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Employer's Rights

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barry1010 | 11:22 Mon 14th Jun 2021 | Law
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My friend has found the perfect employee and needs to make a quick decision as to whether to offer him the job or not. One issue - the potential employee has cheek and ear tunnels.
Can my friend insist he wear the caps/fillers whatever they are called at all times he is at work?
He was been interviewed twice and at one interview his tunnels were open.

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I am unsure of the legal position here, but I would suggest that your friend can deny employment, and is not obliged to offer a reason.

If he does offer employment, and has the conditions you advise, then your friend should be able to enforce them, as long as the same rule applies to all employees in a similar position - failure to comply could lead to a discrinination claim.

Are there reasons why the caps need to be in place - is the potential employee customer facing?

Your friend should have a reason why he would wish for the tunnels to be capped, and it should be reasonable, within th terms of the post offered.
Dress codes are often incorporated into employment contracts. I guess this could be one of those times.
naomi - // Dress codes are often incorporated into employment contracts. I guess this could be one of those times. //

They are, but I believe they are required to be deemed reasonable.

I recall a new dpeartment in BT where the employees where advised that jeans were not allowed as office attire.

A group of them challenged the rule as they were not customer-facing, so dress within reason was optional, and the rule was dropped.
Perhaps such a requirement would be reasonable in this instance. We don't know.
Not all discrimination is unlawful. An employer is free to discriminate against anyone in his employment practices unless such discrimination is outlawed by specific legislation. (For example, while he can't refuse to employ black applicants, he can have a policy of never employing people who wear blue or refusing work to people with crew cuts). So an employer is free to say either "I won't employ anyone with piercings" or "I won't employ anyone who leaves those piercings open".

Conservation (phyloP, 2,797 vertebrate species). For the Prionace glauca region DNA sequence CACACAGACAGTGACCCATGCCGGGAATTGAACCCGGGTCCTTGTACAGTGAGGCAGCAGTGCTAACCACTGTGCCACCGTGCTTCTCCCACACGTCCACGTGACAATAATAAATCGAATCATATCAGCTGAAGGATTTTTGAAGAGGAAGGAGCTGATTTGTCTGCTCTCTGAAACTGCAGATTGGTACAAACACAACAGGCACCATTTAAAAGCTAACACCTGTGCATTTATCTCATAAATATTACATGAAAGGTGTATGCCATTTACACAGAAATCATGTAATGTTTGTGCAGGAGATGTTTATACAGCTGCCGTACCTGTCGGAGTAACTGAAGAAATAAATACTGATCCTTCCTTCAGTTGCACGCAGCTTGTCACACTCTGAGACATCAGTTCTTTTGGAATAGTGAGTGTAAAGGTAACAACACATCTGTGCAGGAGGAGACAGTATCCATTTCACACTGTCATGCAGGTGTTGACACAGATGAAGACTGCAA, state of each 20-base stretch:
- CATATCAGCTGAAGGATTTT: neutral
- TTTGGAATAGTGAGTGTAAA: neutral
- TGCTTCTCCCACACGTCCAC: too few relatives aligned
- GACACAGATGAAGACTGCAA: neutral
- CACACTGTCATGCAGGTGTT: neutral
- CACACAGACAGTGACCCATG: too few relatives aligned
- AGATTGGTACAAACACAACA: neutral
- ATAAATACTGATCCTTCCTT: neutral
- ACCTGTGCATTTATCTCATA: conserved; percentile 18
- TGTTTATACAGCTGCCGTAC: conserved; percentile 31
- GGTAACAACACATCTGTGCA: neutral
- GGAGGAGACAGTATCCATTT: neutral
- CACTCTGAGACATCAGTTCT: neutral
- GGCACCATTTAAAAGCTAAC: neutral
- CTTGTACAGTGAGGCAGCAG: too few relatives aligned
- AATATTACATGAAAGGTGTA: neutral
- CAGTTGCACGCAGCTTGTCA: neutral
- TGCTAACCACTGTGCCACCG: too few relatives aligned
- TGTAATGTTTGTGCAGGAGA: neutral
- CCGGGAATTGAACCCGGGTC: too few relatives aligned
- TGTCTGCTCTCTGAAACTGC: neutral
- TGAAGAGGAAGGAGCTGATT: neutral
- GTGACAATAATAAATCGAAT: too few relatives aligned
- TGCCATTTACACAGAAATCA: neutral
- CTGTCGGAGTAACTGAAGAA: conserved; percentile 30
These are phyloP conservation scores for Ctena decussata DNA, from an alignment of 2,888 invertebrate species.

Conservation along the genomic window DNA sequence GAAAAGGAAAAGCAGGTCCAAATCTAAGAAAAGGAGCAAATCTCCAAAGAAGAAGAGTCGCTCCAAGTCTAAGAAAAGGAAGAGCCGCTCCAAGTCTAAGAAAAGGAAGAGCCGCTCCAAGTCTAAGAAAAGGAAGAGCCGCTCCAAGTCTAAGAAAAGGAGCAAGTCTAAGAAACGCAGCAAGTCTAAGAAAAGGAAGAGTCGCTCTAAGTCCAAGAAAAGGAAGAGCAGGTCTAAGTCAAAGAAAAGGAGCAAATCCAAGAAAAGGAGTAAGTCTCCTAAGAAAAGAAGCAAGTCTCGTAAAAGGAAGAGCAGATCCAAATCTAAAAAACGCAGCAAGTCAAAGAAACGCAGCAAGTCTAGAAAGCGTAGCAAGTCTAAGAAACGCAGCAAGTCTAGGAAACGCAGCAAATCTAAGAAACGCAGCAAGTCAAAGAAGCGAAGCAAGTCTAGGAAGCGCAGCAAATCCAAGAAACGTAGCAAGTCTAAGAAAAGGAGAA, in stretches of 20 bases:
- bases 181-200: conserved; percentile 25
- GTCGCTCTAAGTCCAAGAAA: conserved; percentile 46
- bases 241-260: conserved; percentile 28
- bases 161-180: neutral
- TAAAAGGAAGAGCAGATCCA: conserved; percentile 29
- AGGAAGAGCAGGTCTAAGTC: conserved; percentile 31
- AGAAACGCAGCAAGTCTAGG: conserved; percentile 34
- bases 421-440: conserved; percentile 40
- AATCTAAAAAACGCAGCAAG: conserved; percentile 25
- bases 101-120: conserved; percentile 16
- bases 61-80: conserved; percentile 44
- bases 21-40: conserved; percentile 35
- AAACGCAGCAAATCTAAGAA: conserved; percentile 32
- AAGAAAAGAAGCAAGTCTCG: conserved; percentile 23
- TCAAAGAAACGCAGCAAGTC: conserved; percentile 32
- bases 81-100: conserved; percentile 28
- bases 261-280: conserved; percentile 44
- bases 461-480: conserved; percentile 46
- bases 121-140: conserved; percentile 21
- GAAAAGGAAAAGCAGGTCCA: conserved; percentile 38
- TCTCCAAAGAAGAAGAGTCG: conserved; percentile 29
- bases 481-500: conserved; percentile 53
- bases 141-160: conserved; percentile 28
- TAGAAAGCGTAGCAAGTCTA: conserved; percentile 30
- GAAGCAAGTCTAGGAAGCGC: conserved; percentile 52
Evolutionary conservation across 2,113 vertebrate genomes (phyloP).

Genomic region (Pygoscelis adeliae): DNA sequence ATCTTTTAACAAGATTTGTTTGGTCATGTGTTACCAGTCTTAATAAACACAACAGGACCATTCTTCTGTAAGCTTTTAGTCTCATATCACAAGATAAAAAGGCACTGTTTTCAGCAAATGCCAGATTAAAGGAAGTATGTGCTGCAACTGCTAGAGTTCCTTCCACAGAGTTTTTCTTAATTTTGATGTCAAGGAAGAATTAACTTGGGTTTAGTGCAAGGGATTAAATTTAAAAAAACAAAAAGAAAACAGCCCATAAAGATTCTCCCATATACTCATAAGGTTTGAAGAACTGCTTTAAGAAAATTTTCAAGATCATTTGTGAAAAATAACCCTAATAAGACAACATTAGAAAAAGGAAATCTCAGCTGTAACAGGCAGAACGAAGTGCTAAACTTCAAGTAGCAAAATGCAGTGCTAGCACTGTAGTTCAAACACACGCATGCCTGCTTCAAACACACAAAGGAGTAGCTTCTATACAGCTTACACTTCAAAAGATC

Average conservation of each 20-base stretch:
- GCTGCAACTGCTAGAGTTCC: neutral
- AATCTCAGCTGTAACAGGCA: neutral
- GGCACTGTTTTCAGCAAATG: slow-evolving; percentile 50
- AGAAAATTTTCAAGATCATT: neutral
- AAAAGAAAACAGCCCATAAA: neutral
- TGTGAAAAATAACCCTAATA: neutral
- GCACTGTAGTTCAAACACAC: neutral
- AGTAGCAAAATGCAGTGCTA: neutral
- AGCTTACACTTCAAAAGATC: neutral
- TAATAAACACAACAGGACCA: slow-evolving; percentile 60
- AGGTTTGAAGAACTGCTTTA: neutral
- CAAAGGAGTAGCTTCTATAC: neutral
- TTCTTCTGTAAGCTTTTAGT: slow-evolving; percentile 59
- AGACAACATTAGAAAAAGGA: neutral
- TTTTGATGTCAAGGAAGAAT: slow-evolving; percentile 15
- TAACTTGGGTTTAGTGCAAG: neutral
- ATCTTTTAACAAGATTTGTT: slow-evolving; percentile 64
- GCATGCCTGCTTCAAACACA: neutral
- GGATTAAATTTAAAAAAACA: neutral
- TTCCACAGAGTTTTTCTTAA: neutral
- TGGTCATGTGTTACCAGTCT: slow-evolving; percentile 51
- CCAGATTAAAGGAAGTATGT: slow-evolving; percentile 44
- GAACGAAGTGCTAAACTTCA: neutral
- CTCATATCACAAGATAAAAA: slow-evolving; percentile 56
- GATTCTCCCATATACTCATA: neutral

He can then include a similar condition within any contract that he might offer to an employee.
I would assume that anyone who would under go such procedures may have some sort of mental issues & I wouldn't employ them. They must have realised it could cause problems when they had it done - as with blatant tattooing.
yes the employer can provided its a common requirement for all employees. I don't know if its still the case but where I worked (NHS) we had requirements for all such visible piercings to be covered, not just capped and no facial tatts unless covered with makeup. Small earrings and nose studs could be worn by either gender, oral piercings had to be such that they didn't interfere with speech and no piercings linked by chains that could be a safety risk.
Not in the Uk but Disney famously has a requirement that the "cast members' (park staff) may not have facial hair ie beards moustaches and so on.
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Thanks all, my friend has now phoned him and offered him the job providing he always the tunnel fillers. Seems he is totally agreeable to that so all good.
// I would assume that anyone who would under go such procedures may have some sort of mental issues & I wouldn't employ them. They must have realised it could cause problems when they had it done - as with blatant tattooing. //

That's a pretty hefty book/cover/judgement interface you've got going on there!

Hundreds of the musicians I have met over the years have 'blatant' tattooing' as you phrase it.

By definition, if I am meeting them, it's because they have reached a level in their creativity and professional success to be selling significant amounts of music to large international audiences.

Some of them may have 'some sort of mental issues', but the majority are charming pleasant highly intelligent people, whose professional and personal progress has clearly unhindered by the levels of blatant stereotyping that you seem to find acceptable.

"By definition, if I am meeting them, it's because they have reached a level in their creativity and professional success to be selling significant amounts of music to large international audiences"

Like Louis Armstrong you can certainly blow your trumpet. X
In show business and the "arts" it's probably quite acceptable to adapt your appearance to make yourself more colourful/noticeable. For the rest of us it can be a definite disadvantage. When did you last see a doctor with cheek tunnels or a barrister with a heavily tattooed face & LOVE/HATE on his knuckles?
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I strongly believe that everyone has the right to dress exactly how they like and do whatever they want to their bodies.

Whilst I don't disapprove of body modifications I don't always enjoy looking at it - as is my right.

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